In the past 2 years, the Milestone Project1 has arrived with a big bang. It also stirred up mixed and ambivalent feelings in the medical education community. Most of the criticism has focused on added work for programs, on what is perceived as somewhat unclear mission and goals, and the issue of how this initiative will benefit training programs versus the Accreditation Council for Graduate Medical Education, which will use milestones for evaluating programs. Correspondingly, much of milestone literature has focused on how to make their use easier, on their role in performance assessment,2 and on the need to train faculty to use the milestones as an assessment tool.3
In their more in-depth criticism of the Milestone Project, Dewan and colleagues4 acknowledged that, for the first time, the milestones and the new accreditation system incorporate “outcomes.” However, as they pointed out, like other system changes in medical education, the Milestone Project was devised without supporting evidence, and it may not result in meaningful outcomes, such as improved patient outcomes or producing better physicians. According to Dewan et al,4 the “outcomes” of the milestones are problematic, as (1) verification of their completion is not an outcome, but a measure of adherence to a requirement on the input side; and (2) the “objective” assessments are done by faculty who have been identified as being notoriously “subjective.” The authors also emphasized that the quality of training ultimately must be judged on clinical outcomes and, unfortunately, those outcomes are not immediately available.4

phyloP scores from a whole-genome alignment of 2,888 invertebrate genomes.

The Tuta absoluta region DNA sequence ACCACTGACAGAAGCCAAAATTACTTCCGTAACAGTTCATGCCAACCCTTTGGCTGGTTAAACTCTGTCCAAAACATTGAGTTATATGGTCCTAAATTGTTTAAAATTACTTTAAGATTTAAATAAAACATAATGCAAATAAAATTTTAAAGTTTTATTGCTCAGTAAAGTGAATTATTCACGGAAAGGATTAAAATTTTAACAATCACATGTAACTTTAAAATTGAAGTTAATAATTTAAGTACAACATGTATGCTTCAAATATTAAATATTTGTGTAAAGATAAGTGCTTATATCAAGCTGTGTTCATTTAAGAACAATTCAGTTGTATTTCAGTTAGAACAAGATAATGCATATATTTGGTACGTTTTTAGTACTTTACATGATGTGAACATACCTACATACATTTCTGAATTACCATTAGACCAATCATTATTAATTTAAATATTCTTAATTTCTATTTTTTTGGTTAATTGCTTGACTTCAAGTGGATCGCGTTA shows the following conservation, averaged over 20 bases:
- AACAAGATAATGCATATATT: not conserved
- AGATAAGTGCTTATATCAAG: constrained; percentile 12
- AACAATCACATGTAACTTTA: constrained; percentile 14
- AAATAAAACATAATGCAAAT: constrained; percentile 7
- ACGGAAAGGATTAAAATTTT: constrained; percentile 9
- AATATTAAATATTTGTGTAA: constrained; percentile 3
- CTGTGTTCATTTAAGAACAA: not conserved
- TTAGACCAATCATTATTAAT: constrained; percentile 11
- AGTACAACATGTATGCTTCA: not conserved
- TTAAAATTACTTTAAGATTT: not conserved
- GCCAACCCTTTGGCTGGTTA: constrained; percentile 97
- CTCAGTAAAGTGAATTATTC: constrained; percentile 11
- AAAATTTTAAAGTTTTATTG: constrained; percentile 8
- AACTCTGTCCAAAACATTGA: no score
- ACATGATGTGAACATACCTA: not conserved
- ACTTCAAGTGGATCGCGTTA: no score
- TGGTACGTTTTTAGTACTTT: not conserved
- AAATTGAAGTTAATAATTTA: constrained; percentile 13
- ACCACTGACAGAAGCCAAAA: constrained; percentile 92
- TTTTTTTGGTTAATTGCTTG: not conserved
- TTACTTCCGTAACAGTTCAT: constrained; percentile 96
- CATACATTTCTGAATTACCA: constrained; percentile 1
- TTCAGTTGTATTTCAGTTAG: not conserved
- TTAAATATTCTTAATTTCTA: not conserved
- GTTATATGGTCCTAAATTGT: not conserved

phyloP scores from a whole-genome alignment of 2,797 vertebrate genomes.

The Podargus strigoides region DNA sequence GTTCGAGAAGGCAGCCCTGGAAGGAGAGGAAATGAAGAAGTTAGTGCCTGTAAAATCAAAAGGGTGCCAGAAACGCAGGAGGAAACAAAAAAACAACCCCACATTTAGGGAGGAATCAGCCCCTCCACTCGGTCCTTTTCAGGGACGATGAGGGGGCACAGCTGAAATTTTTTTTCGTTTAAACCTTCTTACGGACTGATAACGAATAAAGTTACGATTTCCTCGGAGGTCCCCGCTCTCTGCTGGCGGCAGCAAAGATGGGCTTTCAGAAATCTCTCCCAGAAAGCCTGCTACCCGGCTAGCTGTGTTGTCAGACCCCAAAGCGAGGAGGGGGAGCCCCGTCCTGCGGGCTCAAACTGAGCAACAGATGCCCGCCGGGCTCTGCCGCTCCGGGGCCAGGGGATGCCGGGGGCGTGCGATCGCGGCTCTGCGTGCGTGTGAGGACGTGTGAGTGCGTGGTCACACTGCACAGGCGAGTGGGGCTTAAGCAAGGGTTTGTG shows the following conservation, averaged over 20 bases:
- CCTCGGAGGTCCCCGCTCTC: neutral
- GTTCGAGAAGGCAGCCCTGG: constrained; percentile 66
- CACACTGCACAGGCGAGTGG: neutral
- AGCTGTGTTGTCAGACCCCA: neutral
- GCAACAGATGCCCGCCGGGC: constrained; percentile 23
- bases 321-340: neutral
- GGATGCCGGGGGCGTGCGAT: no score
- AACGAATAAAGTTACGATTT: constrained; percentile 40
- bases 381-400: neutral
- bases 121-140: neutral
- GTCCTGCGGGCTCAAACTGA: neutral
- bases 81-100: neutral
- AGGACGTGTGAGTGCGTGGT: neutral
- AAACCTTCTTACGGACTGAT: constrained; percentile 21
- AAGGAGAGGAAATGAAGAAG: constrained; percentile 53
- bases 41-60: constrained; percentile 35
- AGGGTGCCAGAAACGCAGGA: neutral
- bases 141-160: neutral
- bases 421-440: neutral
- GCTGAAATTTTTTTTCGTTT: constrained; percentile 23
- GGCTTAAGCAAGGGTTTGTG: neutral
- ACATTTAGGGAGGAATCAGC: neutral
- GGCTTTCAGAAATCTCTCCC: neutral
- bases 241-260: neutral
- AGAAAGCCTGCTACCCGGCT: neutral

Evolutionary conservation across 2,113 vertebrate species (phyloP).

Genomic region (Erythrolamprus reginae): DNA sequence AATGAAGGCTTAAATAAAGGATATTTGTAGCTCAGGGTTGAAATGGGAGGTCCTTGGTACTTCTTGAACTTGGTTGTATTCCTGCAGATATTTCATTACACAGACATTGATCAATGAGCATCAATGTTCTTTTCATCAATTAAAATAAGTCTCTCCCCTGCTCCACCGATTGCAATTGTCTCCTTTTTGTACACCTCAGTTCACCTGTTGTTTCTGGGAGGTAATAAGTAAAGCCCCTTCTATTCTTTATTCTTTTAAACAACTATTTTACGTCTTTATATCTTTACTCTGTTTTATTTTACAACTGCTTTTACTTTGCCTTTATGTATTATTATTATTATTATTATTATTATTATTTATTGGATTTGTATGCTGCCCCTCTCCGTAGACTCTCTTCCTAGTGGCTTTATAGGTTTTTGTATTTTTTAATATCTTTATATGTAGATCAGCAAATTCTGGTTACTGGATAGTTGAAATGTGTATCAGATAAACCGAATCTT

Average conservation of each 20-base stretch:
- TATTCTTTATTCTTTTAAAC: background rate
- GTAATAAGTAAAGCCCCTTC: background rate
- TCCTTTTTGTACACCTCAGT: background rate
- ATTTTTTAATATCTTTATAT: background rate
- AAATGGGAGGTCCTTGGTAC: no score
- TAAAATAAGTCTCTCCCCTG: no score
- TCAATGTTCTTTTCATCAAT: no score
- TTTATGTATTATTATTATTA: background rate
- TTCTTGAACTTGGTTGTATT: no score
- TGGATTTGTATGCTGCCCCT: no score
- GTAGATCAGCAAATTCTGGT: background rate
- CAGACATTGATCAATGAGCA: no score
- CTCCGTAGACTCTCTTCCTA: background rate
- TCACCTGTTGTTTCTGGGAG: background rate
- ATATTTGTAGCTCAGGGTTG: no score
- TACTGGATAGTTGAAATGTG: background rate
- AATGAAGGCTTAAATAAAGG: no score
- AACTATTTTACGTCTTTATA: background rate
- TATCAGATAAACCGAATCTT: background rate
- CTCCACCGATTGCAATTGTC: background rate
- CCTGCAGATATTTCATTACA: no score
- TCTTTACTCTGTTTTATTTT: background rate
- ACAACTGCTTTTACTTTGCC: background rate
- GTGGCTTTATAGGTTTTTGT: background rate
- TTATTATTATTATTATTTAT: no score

As the milestones were primarily developed for evaluating the training programs, not much has been discussed about their possible usefulness to programs. Dewan and colleagues4 correctly noted the need for outcomes. Measuring outcomes is 1 part of the educational process. Of more interest and relevancy is how we use specific outcomes measures to improve our training programs—either teaching methods or curriculum. The questions then become: How long do we have to wait for those outcomes or their surrogate measures to be able to make meaningful changes in our programs? Is there possibly a way to use the milestones to improve training outcomes more immediately in a way that is useful to the program?
While waiting for trends in outcomes measures, we decided to begin to use milestones in 1 such possible way. Prior to the semiannual resident evaluation, we asked residents to evaluate themselves using the Psychiatry Milestones. Then, during the semiannual evaluation, we compared each resident self-evaluation (milestone by milestone) with that done by the clinical competence committee (CCC). Some resident self-evaluations closely matched the assessment by the CCC. Others varied tremendously. In both cases, they served as the basis of a practical, concrete conversation about performance. In-depth discussion of the differences in individual milestone ratings has been quite useful for residents to understand what is being evaluated and what are the expectations. While we do not know whether this feedback approach will improve the outcomes discussed by Dewan and colleagues,4 we found it useful in pointing out specific areas for resident improvement. Finally, we can affirm that the milestones have offered our psychiatry residency training program an immediate benefit!